- The Washington Times - Wednesday, November 5, 2003

Though largely ignored during its original theatrical release, Peter Fonda’s low-key 1971 sagebrush fable The Hired Hand has rightly gained in respect over the years. The film now receives gala double-disc “Collector’s Edition” treatment ($39.98) from Sundance Channel Home Entertainment, as well as a “standard edition” ($19.98) version. It’s our…

Video pick of the week

In addition to directing, Mr. Fonda assumes the lead role of Harry Collings, a lean, laconic cowpoke who, after seven years on the trail, seeks to resume a relationship with long-abandoned wife Hannah (Verna Bloom). After a burst of sudden violence claims the life of a young saddlemate (Robert Pratt), Harry’s shaken prairie partner, Arch (Warren Oates, excellent as ever here), decides to accompany his pal on his domestic quest. Much of the subsequent action focuses on Harry’s attempts to reclaim Hannah’s affection, working at first as the titular hired hand before graduating to active husband duties.

The leisurely paced film unfolds like a live-action painting in progress, thanks to celebrated cinematographer Vilmos Zsigmond’s lush palettes and poetic dissolves, while Bruce Langhorne’s lyrical, laid-back guitar score provides ideal aural support.

Sundance’s “Collector’s Edition” arrives with a plethora of extras, including Mr. Fonda’s audio commentary, a new documentary, deleted scenes, theatrical trailers, TV and radio ads and even special comments from fan Martin Scorsese. Though all the bonus material will be appreciated by buffs, “The Hired Hand” is truly a film that speaks, with quiet eloquence, for itself.

Tele-video: Joy of sets

The ongoing TV-to-DVD boom continues apace with a slate of new releases. Universal Studios Home Entertainment releases two spinoffs from the long-running “Law & Order” series. Law & Order: Criminal Intent: The First Year stars versatile Vincent D’Onofrio as a detective determined to dig inside the minds of New York’s worst criminals. Law & Order: Special Victims Unit: The First Year focuses on a top law-enforcement team out to solve the city’s most heinous cases, with Christopher Meloni, Mariska Hargitay and Richard Belzer among the group. Each six-DVD set ($59.98 each) contains 22 episodes.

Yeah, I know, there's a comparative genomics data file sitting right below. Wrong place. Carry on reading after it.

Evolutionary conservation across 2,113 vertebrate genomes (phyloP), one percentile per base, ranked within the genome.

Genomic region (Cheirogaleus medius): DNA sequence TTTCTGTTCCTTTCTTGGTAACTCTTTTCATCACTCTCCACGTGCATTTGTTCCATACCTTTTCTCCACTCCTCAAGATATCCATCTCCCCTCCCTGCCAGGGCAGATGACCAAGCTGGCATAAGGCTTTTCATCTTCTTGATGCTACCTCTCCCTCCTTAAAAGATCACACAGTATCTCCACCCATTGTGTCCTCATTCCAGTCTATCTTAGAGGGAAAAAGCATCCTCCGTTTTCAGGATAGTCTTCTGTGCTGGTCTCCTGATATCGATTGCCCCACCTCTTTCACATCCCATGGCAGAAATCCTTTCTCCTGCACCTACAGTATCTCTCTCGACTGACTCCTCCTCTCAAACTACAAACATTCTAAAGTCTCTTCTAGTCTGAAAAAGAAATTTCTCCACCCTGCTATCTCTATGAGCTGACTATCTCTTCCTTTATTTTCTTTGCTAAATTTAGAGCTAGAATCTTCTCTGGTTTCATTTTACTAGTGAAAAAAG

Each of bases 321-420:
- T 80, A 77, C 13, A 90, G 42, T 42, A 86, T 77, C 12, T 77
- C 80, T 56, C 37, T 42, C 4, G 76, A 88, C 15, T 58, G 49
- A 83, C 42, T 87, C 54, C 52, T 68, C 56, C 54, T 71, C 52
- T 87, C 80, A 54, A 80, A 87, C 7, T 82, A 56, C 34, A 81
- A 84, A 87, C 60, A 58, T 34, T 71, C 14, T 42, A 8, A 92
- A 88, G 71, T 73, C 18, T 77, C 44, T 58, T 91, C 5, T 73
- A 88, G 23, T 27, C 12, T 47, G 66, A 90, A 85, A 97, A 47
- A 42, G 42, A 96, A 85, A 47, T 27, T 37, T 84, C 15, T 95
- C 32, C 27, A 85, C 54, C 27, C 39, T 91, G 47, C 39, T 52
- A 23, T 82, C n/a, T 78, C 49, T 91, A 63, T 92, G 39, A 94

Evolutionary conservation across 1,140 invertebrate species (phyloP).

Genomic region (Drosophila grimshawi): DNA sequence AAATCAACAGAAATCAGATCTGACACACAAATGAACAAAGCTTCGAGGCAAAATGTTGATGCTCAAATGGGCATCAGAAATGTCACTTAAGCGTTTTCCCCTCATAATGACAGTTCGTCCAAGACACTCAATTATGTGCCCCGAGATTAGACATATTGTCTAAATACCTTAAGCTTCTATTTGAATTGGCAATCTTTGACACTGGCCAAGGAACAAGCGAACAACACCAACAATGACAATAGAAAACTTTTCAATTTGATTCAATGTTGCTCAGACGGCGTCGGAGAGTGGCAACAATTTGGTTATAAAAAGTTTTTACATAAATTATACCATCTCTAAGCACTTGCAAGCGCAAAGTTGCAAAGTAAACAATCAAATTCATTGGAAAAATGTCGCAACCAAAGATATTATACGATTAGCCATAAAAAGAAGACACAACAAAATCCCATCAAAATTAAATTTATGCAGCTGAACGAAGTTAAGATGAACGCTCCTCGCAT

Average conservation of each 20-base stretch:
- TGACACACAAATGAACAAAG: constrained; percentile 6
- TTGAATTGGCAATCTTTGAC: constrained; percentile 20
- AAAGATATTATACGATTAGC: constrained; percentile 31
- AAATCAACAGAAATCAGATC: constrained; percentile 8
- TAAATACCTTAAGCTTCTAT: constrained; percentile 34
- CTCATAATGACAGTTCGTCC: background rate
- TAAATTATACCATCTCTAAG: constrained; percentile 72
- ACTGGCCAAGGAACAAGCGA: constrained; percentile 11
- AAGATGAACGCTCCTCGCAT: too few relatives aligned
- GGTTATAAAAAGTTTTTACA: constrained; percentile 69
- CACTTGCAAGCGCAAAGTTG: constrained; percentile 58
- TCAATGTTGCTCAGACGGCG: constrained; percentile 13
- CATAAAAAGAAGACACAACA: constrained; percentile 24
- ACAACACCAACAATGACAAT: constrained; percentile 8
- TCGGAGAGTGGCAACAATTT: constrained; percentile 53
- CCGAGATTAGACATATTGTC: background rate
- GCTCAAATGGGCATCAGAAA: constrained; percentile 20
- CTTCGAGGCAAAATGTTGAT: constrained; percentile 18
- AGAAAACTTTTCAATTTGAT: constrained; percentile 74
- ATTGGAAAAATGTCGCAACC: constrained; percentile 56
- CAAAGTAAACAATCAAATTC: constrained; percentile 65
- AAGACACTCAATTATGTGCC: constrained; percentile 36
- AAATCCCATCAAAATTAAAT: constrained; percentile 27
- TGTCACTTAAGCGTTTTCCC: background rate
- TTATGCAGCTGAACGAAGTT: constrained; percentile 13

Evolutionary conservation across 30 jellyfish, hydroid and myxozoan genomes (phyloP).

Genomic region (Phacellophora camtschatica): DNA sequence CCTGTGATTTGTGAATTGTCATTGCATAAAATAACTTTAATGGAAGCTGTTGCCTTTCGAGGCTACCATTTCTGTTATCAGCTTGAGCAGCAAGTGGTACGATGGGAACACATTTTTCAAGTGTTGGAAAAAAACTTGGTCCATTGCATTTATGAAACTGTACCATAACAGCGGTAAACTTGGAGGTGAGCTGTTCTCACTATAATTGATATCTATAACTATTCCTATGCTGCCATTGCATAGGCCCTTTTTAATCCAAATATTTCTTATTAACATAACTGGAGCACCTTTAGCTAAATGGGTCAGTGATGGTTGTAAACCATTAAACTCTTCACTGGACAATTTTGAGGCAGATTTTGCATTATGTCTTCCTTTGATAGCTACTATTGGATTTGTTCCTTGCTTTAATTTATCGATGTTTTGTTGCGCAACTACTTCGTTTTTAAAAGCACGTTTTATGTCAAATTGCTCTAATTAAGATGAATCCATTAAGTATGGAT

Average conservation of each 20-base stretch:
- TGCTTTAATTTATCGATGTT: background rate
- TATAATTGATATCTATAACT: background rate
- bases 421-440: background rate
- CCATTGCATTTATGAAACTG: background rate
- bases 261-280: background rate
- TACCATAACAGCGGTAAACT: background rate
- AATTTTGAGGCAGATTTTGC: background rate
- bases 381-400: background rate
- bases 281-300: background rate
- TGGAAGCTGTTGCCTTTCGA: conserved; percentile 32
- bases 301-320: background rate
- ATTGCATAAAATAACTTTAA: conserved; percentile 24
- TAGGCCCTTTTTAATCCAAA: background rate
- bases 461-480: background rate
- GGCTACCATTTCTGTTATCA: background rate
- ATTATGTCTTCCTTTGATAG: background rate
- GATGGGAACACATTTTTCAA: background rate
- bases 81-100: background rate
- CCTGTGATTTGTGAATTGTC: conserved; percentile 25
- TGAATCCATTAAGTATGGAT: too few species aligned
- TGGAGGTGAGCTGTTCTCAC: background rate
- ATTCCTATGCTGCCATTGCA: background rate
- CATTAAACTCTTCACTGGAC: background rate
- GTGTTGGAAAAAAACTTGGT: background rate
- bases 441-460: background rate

A&E; Home Video (www.aetv .com) likewise weighs in with a brace of crime-related shows. Brooklyn South: The Complete Series, starring James B. Sikking, Yancy Butler and Michael DeLuise, assembles 22 episodes, select audio commentary, an interview with series creator Steven Bochco, and more. The action shifts from Brooklyn to Baltimore in Homicide: Life on the Street: The Complete Season Three, featuring all 20 third-season episodes, select commentary, a behind-the-scenes featurette and other extras. The six-DVD sets, available now, are tagged at $99.95 each.

British TV hits are equally well represented: BFS Entertainment and Multimedia (www.bfsent.com) offers seven vintage episodes of the Britcom The Bounder ($39.98 for the two-DVD set), along with the espionage series The Sandbaggers Collection Set 3 ($59.98 for the three-DVD set), toplining Roy Marsden as the leader of an elite spy team.

HBO Video counters with the English import Cracker: Series One ($39.98 for the three-DVD set), starring “Harry Potter” regular Robbie Coltrane as a flawed but brilliant police psychologist, and Prime Suspect 1 ($29.98 for the two-DVD set), with Helen Mirren as a detective chief inspector up against both criminal elements and rampant gender bias.

The ‘A’ list

“Hulk” hounds are in for a double-barreled treat. Last week, 20th Century Fox unleashed Ang Lee’s larger-than-life The Hulk, with Eric Bana as the aggressive comic-book superhero, in an extras-loaded double-disc edition ($26.98). Now Universal Studios Home Entertainment packages The Incredible Hulk: The Television Series Ultimate Collection ($69.98), a triple-disc set supplying 17 episodes from the Lou Ferrigno teleseries.

In lighter fare, Reese Witherspoon and Bruiser, her faithful Chihuahua, return to fight for animal rights in the political comedy sequel Legally Blonde 2: Red White & Blonde, featuring Sally Field and Bob Newhart. MGM Home Entertainment’s Special Edition ($27.98) includes a cast audio commentary, deleted scene, featurette, gag reel and more.

The animated blockbuster Finding Nemo plunges into home-vid waters this week in a two-disc collector’s edition (Buena Vista Home Entertainment, $29.99), packed with bonus material, including filmmakers’ commentary, “making-of” segments, interactive features, full-screen and widescreen viewing options, and much more.

Phan mail

Dear Phantom:# Looking for the “Stagecoach” remake, with Willie Nelson and Johnny Cash. Is it on video or DVD?

— Carolyn Pugh, via e-mail#

Although the 1939 John Wayne original Stagecoach# is available from Movies Unlimited ($15.99 DVD/$9.99 VHS, www.moviesunlimited.com), the 1966 theatrical release and the 1986 TV remake (the latter starring Willie and the boys) have yet to join the home-video corral.

Send your video comments and queries to Phantom of the Movies, The Washington Times, 3600 New York Ave. NE, Washington, DC 20002 or e-mail us at: [email protected] Check out our Web site at www.videoscopemag.com.

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